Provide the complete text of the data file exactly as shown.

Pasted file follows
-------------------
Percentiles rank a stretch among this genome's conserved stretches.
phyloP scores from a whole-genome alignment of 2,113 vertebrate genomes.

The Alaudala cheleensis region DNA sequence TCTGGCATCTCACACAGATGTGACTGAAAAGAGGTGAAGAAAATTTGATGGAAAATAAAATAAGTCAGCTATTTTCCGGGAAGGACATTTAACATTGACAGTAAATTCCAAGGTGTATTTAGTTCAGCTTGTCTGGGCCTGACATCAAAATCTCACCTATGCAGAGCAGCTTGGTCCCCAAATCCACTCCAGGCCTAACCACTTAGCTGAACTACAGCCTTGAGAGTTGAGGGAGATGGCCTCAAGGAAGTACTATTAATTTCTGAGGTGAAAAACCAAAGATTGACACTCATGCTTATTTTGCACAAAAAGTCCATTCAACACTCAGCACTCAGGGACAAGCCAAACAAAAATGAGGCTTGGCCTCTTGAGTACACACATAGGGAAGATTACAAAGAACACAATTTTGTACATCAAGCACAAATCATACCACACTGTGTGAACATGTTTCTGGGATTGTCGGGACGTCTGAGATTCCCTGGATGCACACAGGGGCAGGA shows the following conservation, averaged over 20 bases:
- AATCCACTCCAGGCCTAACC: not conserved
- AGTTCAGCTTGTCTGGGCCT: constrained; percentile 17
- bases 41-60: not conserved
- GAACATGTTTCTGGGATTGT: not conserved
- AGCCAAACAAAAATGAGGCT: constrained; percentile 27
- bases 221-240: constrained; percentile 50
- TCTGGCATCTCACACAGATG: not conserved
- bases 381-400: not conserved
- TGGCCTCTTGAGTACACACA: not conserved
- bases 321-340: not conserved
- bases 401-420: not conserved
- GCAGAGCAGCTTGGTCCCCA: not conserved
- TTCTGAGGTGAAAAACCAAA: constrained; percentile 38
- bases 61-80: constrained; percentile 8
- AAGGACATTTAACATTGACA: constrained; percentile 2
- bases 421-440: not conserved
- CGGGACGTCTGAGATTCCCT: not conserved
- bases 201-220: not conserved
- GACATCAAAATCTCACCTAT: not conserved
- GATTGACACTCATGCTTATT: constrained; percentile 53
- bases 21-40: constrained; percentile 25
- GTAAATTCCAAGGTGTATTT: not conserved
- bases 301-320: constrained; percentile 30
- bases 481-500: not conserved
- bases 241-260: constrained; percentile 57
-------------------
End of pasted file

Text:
Percentiles rank a stretch among this genome's conserved stretches.
phyloP scores from a whole-genome alignment of 2,113 vertebrate genomes.

The Alaudala cheleensis region DNA sequence TCTGGCATCTCACACAGATGTGACTGAAAAGAGGTGAAGAAAATTTGATGGAAAATAAAATAAGTCAGCTATTTTCCGGGAAGGACATTTAACATTGACAGTAAATTCCAAGGTGTATTTAGTTCAGCTTGTCTGGGCCTGACATCAAAATCTCACCTATGCAGAGCAGCTTGGTCCCCAAATCCACTCCAGGCCTAACCACTTAGCTGAACTACAGCCTTGAGAGTTGAGGGAGATGGCCTCAAGGAAGTACTATTAATTTCTGAGGTGAAAAACCAAAGATTGACACTCATGCTTATTTTGCACAAAAAGTCCATTCAACACTCAGCACTCAGGGACAAGCCAAACAAAAATGAGGCTTGGCCTCTTGAGTACACACATAGGGAAGATTACAAAGAACACAATTTTGTACATCAAGCACAAATCATACCACACTGTGTGAACATGTTTCTGGGATTGTCGGGACGTCTGAGATTCCCTGGATGCACACAGGGGCAGGA shows the following conservation, averaged over 20 bases:
- AATCCACTCCAGGCCTAACC: not conserved
- AGTTCAGCTTGTCTGGGCCT: constrained; percentile 17
- bases 41-60: not conserved
- GAACATGTTTCTGGGATTGT: not conserved
- AGCCAAACAAAAATGAGGCT: constrained; percentile 27
- bases 221-240: constrained; percentile 50
- TCTGGCATCTCACACAGATG: not conserved
- bases 381-400: not conserved
- TGGCCTCTTGAGTACACACA: not conserved
- bases 321-340: not conserved
- bases 401-420: not conserved
- GCAGAGCAGCTTGGTCCCCA: not conserved
- TTCTGAGGTGAAAAACCAAA: constrained; percentile 38
- bases 61-80: constrained; percentile 8
- AAGGACATTTAACATTGACA: constrained; percentile 2
- bases 421-440: not conserved
- CGGGACGTCTGAGATTCCCT: not conserved
- bases 201-220: not conserved
- GACATCAAAATCTCACCTAT: not conserved
- GATTGACACTCATGCTTATT: constrained; percentile 53
- bases 21-40: constrained; percentile 25
- GTAAATTCCAAGGTGTATTT: not conserved
- bases 301-320: constrained; percentile 30
- bases 481-500: not conserved
- bases 241-260: constrained; percentile 57